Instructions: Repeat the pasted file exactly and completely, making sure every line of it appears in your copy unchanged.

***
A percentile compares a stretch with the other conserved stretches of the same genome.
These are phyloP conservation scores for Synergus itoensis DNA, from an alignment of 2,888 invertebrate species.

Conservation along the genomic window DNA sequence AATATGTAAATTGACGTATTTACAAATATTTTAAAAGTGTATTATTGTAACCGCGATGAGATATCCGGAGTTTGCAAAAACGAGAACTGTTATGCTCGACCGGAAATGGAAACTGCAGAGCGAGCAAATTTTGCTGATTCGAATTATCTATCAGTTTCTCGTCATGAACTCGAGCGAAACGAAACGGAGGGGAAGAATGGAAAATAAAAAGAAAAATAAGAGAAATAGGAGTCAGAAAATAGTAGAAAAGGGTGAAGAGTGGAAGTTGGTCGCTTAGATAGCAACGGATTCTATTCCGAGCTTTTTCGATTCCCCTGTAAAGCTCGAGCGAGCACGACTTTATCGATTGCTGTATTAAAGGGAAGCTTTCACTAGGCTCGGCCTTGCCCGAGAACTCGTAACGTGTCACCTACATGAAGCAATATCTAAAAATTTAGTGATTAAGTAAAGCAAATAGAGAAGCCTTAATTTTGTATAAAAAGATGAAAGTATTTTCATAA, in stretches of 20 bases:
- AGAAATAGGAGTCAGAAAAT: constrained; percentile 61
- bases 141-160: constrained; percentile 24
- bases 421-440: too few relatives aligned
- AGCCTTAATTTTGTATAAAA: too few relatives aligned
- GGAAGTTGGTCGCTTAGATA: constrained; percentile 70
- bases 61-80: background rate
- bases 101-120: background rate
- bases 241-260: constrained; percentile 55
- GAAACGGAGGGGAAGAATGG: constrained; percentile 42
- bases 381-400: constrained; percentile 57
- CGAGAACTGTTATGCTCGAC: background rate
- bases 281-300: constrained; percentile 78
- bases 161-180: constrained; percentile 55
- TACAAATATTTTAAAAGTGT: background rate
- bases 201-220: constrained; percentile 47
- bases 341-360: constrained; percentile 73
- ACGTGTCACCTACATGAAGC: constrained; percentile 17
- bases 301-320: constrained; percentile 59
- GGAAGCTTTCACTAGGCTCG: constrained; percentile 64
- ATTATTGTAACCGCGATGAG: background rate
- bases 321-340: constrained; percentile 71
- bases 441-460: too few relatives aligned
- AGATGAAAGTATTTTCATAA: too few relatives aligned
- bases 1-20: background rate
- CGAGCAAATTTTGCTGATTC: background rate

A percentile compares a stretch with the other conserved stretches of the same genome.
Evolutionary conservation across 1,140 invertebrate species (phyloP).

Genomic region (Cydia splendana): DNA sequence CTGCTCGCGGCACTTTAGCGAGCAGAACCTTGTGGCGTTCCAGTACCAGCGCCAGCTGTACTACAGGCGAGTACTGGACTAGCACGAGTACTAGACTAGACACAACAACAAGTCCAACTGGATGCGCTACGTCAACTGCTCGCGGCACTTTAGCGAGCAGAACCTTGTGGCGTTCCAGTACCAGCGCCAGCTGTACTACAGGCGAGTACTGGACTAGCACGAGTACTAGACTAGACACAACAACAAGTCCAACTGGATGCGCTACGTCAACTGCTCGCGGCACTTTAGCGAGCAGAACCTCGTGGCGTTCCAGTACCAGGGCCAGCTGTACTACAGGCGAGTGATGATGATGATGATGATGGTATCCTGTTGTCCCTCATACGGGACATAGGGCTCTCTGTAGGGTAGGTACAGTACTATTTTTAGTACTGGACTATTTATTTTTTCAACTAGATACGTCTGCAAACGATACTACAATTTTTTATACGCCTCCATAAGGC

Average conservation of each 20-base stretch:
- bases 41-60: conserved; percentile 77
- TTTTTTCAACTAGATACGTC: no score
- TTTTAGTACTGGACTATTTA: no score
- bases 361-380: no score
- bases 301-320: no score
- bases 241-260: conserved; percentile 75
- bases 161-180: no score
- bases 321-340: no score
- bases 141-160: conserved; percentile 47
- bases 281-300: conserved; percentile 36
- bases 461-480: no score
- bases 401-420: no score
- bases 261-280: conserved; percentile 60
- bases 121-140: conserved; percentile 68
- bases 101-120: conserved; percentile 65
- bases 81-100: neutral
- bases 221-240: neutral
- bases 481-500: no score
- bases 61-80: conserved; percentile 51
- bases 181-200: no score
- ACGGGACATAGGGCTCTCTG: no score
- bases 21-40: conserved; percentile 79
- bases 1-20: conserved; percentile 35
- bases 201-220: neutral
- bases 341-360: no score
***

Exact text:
A percentile compares a stretch with the other conserved stretches of the same genome.
These are phyloP conservation scores for Synergus itoensis DNA, from an alignment of 2,888 invertebrate species.

Conservation along the genomic window DNA sequence AATATGTAAATTGACGTATTTACAAATATTTTAAAAGTGTATTATTGTAACCGCGATGAGATATCCGGAGTTTGCAAAAACGAGAACTGTTATGCTCGACCGGAAATGGAAACTGCAGAGCGAGCAAATTTTGCTGATTCGAATTATCTATCAGTTTCTCGTCATGAACTCGAGCGAAACGAAACGGAGGGGAAGAATGGAAAATAAAAAGAAAAATAAGAGAAATAGGAGTCAGAAAATAGTAGAAAAGGGTGAAGAGTGGAAGTTGGTCGCTTAGATAGCAACGGATTCTATTCCGAGCTTTTTCGATTCCCCTGTAAAGCTCGAGCGAGCACGACTTTATCGATTGCTGTATTAAAGGGAAGCTTTCACTAGGCTCGGCCTTGCCCGAGAACTCGTAACGTGTCACCTACATGAAGCAATATCTAAAAATTTAGTGATTAAGTAAAGCAAATAGAGAAGCCTTAATTTTGTATAAAAAGATGAAAGTATTTTCATAA, in stretches of 20 bases:
- AGAAATAGGAGTCAGAAAAT: constrained; percentile 61
- bases 141-160: constrained; percentile 24
- bases 421-440: too few relatives aligned
- AGCCTTAATTTTGTATAAAA: too few relatives aligned
- GGAAGTTGGTCGCTTAGATA: constrained; percentile 70
- bases 61-80: background rate
- bases 101-120: background rate
- bases 241-260: constrained; percentile 55
- GAAACGGAGGGGAAGAATGG: constrained; percentile 42
- bases 381-400: constrained; percentile 57
- CGAGAACTGTTATGCTCGAC: background rate
- bases 281-300: constrained; percentile 78
- bases 161-180: constrained; percentile 55
- TACAAATATTTTAAAAGTGT: background rate
- bases 201-220: constrained; percentile 47
- bases 341-360: constrained; percentile 73
- ACGTGTCACCTACATGAAGC: constrained; percentile 17
- bases 301-320: constrained; percentile 59
- GGAAGCTTTCACTAGGCTCG: constrained; percentile 64
- ATTATTGTAACCGCGATGAG: background rate
- bases 321-340: constrained; percentile 71
- bases 441-460: too few relatives aligned
- AGATGAAAGTATTTTCATAA: too few relatives aligned
- bases 1-20: background rate
- CGAGCAAATTTTGCTGATTC: background rate

A percentile compares a stretch with the other conserved stretches of the same genome.
Evolutionary conservation across 1,140 invertebrate species (phyloP).

Genomic region (Cydia splendana): DNA sequence CTGCTCGCGGCACTTTAGCGAGCAGAACCTTGTGGCGTTCCAGTACCAGCGCCAGCTGTACTACAGGCGAGTACTGGACTAGCACGAGTACTAGACTAGACACAACAACAAGTCCAACTGGATGCGCTACGTCAACTGCTCGCGGCACTTTAGCGAGCAGAACCTTGTGGCGTTCCAGTACCAGCGCCAGCTGTACTACAGGCGAGTACTGGACTAGCACGAGTACTAGACTAGACACAACAACAAGTCCAACTGGATGCGCTACGTCAACTGCTCGCGGCACTTTAGCGAGCAGAACCTCGTGGCGTTCCAGTACCAGGGCCAGCTGTACTACAGGCGAGTGATGATGATGATGATGATGGTATCCTGTTGTCCCTCATACGGGACATAGGGCTCTCTGTAGGGTAGGTACAGTACTATTTTTAGTACTGGACTATTTATTTTTTCAACTAGATACGTCTGCAAACGATACTACAATTTTTTATACGCCTCCATAAGGC

Average conservation of each 20-base stretch:
- bases 41-60: conserved; percentile 77
- TTTTTTCAACTAGATACGTC: no score
- TTTTAGTACTGGACTATTTA: no score
- bases 361-380: no score
- bases 301-320: no score
- bases 241-260: conserved; percentile 75
- bases 161-180: no score
- bases 321-340: no score
- bases 141-160: conserved; percentile 47
- bases 281-300: conserved; percentile 36
- bases 461-480: no score
- bases 401-420: no score
- bases 261-280: conserved; percentile 60
- bases 121-140: conserved; percentile 68
- bases 101-120: conserved; percentile 65
- bases 81-100: neutral
- bases 221-240: neutral
- bases 481-500: no score
- bases 61-80: conserved; percentile 51
- bases 181-200: no score
- ACGGGACATAGGGCTCTCTG: no score
- bases 21-40: conserved; percentile 79
- bases 1-20: conserved; percentile 35
- bases 201-220: neutral
- bases 341-360: no score